Mentions: Fully open flowers of Parakeelya mirabilis show four distinct color sectors of violet, white, red, and yellow (Figure 2). These were dissected and analyzed for betalain content (Figure 2 and 3), along with stamens, stigmata, ovaries, and leaves (Figure 2). It was not possible to avoid sampling a small amount of colored tissue when sampling the white sector tissue. The highest betalain content was detected in violet and red petal sectors followed by stigmata, yellow petal sectors and stamens. As was expected from the tissue dissection, a small amount of pigment was also detected in white petal sectors. Total betalain content increased markedly during petal development, with a major increase occurring between stages 2 and 3, when petals are still enclosed within the sepals. A low amount of betaxanthins was present from stage 1, while betacyanins were first detected at stage 2. Ovaries and leaves, which are green tissues, had relatively low betaxanthin content and contained no detected betacyanins.

Bottom Line: In addition to a LigB gene similar to that of non-Caryophyllales species (Class I genes), two other P. mirabilis LigB genes were found (DOD and DOD-like, termed Class II).The major betacyanin was the unglycosylated betanidin rather than the commonly found glycosides, an occurrence for which there are a few previous reports.A Class I LigB sequence from the anthocyanin-producing Caryophyllaceae species Dianthus superbus and two DOD-like sequences from the Amaranthaceae species Beta vulgaris and Ptilotus spp. did not show DOD activity in the transient assay.

View Article: PubMed Central - PubMed

Affiliation: Centre for Native Floriculture, School of Agriculture and Food Sciences, The University of Queensland, Gatton QLD, Australia.

ABSTRACT
Plant betalain pigments are intriguing because they are restricted to the Caryophyllales and are mutually exclusive with the more common anthocyanins. However, betalain biosynthesis is poorly understood compared to that of anthocyanins. In this study, betalain production and betalain-related genes were characterized in Parakeelya mirabilis (Montiaceae). RT-PCR and transcriptomics identified three sequences related to the key biosynthetic enzyme Dopa 4,5-dioxgenase (DOD). In addition to a LigB gene similar to that of non-Caryophyllales species (Class I genes), two other P. mirabilis LigB genes were found (DOD and DOD-like, termed Class II). PmDOD and PmDOD-like had 70% amino acid identity. Only PmDOD was implicated in betalain synthesis based on transient assays of enzyme activity and correlation of transcript abundance to spatio-temporal betalain accumulation. The role of PmDOD-like remains unknown. The striking pigment patterning of the flowers was due to distinct zones of red betacyanin and yellow betaxanthin production. The major betacyanin was the unglycosylated betanidin rather than the commonly found glycosides, an occurrence for which there are a few previous reports. The white petal zones lacked pigment but had DOD activity suggesting alternate regulation of the pathway in this tissue. DOD and DOD-like sequences were also identified in other betalain-producing species but not in examples of anthocyanin-producing Caryophyllales or non-Caryophyllales species. A Class I LigB sequence from the anthocyanin-producing Caryophyllaceae species Dianthus superbus and two DOD-like sequences from the Amaranthaceae species Beta vulgaris and Ptilotus spp. did not show DOD activity in the transient assay. The additional sequences suggests that DOD is part of a larger LigB gene family in betalain-producing Caryophyllales taxa, and the tandem genomic arrangement of two of the three B. vulgaris LigB genes suggests the involvement of duplication in the gene family evolution.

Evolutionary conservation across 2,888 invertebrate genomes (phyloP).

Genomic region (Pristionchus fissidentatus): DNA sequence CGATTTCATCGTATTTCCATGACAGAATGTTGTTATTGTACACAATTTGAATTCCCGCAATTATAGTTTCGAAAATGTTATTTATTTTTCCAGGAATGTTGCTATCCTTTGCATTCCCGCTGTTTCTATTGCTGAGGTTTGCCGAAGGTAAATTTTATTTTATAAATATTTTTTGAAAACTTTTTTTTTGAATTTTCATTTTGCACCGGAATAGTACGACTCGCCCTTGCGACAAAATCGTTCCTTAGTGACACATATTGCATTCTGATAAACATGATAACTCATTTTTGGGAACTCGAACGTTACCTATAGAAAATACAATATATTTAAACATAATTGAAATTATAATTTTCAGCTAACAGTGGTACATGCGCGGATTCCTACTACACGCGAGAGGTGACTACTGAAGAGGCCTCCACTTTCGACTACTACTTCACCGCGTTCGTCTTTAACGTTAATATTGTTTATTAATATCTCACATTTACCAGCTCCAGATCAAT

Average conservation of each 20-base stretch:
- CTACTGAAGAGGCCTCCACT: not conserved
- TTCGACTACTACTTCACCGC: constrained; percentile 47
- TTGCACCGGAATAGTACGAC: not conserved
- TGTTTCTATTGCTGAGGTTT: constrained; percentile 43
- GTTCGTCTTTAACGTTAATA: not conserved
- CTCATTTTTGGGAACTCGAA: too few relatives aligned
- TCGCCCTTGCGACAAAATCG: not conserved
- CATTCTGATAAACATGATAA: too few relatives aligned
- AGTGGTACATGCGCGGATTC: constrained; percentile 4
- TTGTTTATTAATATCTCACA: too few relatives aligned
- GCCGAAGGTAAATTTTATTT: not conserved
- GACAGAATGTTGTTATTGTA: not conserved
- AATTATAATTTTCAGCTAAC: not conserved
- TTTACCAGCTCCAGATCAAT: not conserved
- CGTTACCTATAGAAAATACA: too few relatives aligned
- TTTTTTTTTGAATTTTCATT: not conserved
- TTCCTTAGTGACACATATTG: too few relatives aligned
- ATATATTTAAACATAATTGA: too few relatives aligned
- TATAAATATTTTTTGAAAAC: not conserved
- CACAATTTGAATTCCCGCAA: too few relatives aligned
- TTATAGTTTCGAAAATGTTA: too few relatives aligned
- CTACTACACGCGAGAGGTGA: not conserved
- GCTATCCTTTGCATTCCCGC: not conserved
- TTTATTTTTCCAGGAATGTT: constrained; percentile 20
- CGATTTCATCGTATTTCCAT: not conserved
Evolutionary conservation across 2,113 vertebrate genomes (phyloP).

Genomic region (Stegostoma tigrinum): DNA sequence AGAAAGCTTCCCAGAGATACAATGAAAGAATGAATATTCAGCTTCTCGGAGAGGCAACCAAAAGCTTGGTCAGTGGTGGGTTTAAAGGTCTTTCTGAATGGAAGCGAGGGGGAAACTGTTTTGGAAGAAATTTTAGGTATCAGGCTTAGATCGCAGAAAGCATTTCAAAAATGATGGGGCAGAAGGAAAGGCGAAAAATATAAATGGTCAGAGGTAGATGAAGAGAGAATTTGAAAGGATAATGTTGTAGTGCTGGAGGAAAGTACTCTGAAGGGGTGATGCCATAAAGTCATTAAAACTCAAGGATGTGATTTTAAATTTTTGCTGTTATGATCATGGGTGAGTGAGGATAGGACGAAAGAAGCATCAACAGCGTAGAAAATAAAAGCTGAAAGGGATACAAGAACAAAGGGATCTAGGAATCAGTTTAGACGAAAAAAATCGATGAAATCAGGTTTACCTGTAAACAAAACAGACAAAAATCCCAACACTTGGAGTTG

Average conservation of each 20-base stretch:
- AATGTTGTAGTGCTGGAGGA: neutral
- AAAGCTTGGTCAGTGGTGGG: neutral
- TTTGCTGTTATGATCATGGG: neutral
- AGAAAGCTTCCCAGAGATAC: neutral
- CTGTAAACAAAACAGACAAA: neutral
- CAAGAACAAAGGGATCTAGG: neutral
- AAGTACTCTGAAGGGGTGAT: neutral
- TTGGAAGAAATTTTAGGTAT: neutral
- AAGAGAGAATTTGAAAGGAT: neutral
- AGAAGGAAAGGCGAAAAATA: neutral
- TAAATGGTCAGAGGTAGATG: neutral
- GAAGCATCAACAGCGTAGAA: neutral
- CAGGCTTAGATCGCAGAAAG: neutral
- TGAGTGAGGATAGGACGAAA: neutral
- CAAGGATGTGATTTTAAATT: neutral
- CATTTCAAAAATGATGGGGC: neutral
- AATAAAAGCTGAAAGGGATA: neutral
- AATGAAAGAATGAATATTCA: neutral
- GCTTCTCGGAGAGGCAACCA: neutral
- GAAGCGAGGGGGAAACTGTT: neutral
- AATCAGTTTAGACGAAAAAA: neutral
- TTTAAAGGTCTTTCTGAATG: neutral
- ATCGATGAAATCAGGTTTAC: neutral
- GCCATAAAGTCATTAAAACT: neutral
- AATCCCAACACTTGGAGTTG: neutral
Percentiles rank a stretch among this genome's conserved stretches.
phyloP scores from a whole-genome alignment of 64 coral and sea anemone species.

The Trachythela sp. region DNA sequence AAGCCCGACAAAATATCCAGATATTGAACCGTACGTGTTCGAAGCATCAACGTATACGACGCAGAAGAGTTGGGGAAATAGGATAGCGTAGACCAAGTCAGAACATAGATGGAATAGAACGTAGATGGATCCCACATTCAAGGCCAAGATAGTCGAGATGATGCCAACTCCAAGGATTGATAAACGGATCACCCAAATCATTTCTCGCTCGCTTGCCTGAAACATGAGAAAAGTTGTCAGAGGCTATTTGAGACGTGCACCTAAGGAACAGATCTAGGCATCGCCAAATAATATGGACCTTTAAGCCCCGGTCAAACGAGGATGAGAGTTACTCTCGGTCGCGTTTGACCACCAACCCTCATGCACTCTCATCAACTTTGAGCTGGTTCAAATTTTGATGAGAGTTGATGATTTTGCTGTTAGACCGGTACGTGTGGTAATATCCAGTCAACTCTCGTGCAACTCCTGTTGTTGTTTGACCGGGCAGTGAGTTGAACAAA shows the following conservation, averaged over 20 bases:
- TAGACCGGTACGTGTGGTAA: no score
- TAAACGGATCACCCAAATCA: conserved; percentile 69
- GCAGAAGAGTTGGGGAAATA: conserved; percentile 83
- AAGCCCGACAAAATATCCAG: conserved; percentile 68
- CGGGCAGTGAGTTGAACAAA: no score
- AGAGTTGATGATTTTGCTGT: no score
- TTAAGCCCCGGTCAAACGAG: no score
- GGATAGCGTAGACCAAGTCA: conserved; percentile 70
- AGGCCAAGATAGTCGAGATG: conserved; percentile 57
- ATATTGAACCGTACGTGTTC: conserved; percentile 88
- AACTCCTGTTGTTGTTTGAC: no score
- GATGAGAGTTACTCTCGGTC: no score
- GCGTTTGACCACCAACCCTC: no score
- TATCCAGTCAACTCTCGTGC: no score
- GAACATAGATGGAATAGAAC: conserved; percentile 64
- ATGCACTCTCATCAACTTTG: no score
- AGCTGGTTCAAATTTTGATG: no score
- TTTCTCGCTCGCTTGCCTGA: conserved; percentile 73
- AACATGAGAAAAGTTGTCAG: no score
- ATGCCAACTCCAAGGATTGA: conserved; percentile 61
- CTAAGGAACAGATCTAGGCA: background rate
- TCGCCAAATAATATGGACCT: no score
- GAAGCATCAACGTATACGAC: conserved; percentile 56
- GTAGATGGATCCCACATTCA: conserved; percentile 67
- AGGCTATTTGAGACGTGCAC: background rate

No MeSH data available.


Related in: MedlinePlus